They know how to spank

Dad spanked us a lot, but hey, we were disobedient sometimes and so we learned our lesson. My uncle used to “sasa” his kids all the time too. It’s not always the best form of discipline, but it’s a real thing when it comes to Poly dads.


They know how to laugh

This is probably my favorite part about Poly dads, because everything doesn’t have to be that serious.


They’re lazy

Not all of them, but that’s how some of them end up being a little more on the portly side.


They ask about your last name

All the time, and if it’s not the last name then the typical Polynesian talk commences: “What island are you from?” “What school you when grad from?” “Eh you know so and so?”


They like to wear Kahuku t-shirts

Just kidding. But they do like to wear t-shirts, like… all the time. For Christmas, that’s what we got my dad from Sears because we knew he’d appreciate a new shirt with Hawaii, or a fish, or something ocean or Hawaii-related on it.


They know how to cook

I remember living in Laie, and the fathers in the neighborhood used to cook all the time. A few houses down from my grandma’s on Iosepa Street, we’d visit my dad’s hanai, or adopted, parents and my dad’s hanai father would be cooking up some ono grinds.


They’re more culturally-inclined

They know where they’re from, and they are super proud of it. Whether it’s at church, school, or the community, Poly dads are always happy to say where they’re “originally from,” even if they were literally born and raised on the mainland.


They’re just kind of ghetto

Ok, so being thrifty isn’t ghetto, but Poly dads like good deals, Craigslist, and used items. Whatever they can get for a good deal–even if they have to fix it up themselves–is worth it to them.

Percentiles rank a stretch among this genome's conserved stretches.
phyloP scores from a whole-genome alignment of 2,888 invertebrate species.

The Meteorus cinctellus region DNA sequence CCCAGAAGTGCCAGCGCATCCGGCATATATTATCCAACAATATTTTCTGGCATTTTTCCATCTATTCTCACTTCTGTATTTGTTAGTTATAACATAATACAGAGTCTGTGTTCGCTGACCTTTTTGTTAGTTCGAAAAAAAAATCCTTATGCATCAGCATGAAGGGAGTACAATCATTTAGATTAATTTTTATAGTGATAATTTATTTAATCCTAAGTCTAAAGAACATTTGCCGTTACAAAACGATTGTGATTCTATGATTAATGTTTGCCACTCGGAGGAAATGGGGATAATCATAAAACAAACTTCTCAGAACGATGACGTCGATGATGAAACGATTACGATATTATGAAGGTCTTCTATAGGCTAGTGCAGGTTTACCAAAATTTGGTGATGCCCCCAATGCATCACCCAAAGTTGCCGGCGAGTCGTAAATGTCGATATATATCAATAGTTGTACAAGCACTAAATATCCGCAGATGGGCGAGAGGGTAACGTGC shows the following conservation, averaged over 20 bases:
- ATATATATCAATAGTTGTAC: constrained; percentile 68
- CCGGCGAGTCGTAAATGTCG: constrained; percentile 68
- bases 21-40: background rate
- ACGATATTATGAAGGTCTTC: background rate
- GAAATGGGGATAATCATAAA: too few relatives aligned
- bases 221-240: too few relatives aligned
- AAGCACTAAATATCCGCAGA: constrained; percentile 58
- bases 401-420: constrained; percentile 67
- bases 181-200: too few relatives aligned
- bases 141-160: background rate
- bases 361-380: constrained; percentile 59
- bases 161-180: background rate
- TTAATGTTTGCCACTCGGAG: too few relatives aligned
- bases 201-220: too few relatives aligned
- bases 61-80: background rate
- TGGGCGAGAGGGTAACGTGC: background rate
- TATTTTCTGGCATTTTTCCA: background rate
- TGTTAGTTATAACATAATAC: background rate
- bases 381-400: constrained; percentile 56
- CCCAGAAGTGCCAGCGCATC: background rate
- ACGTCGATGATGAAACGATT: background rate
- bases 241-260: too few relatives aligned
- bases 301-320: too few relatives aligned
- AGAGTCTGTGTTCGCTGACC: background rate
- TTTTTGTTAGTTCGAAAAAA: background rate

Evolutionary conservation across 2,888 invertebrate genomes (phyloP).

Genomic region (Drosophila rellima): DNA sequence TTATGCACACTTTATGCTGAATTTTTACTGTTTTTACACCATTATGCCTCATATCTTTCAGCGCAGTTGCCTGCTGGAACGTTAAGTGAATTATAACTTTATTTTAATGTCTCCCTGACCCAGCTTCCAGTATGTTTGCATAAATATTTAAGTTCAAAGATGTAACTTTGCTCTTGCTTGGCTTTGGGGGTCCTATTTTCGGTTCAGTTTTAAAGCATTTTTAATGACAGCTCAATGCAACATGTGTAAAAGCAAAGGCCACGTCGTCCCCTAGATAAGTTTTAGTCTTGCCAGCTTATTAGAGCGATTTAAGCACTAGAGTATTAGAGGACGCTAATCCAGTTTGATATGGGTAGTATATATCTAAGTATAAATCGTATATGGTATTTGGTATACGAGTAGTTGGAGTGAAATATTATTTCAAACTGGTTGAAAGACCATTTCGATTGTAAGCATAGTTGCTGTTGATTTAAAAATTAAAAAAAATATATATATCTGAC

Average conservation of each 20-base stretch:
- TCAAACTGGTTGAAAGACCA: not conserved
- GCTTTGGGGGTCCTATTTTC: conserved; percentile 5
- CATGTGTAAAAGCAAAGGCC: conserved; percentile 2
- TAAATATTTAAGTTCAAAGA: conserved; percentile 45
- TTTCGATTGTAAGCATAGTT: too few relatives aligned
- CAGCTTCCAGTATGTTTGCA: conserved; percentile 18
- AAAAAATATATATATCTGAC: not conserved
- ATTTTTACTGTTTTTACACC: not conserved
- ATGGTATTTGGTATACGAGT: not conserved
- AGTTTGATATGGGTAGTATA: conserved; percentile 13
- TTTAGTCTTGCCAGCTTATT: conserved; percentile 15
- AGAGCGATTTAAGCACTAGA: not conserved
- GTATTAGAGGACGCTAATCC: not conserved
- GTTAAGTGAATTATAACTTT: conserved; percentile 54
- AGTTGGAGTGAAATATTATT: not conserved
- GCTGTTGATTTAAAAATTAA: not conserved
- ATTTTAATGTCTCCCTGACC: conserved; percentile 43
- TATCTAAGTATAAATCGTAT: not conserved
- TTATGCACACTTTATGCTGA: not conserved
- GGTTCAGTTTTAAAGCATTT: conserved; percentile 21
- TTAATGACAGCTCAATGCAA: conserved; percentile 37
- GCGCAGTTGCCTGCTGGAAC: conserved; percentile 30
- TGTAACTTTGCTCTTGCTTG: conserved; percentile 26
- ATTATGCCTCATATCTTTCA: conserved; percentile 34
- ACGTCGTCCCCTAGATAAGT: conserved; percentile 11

They love to share

Whether it’s food, talents, or time, when Poly dads are motivated, they’ll do anything for just about anyone.


It takes them forever to hang up

I don’t know why this is, but they take forever to hang up. You can say, “Ok bye dad. Love you,” and he’ll say, “Yup, love you,” and then for some reason this “I love you” cycle happens at least twice before someone hangs up.


I know that what I’ve written here doesn’t encompass every Poly dad, and you might even be thinking that some of these don’t apply to the Poly dad that you know. But in my experience, and as I’ve moved all over the world, these are just some of the fun things I’ve come to learn and love about Poly dads. They’re not perfect, but they’re so much fun to be around and so easy to love. Happy Father’s day!!!


What’s your favorite thing about a Polynesian dad you know? You can like and share in the comments below or on the Facebook page! 


If you’re feeling in the mood, check out these fun videos about Poly dads:



*Photo cred and big mahalo to Jenna for letting me use a picture of her and her family for the title of my blog post!! 🙂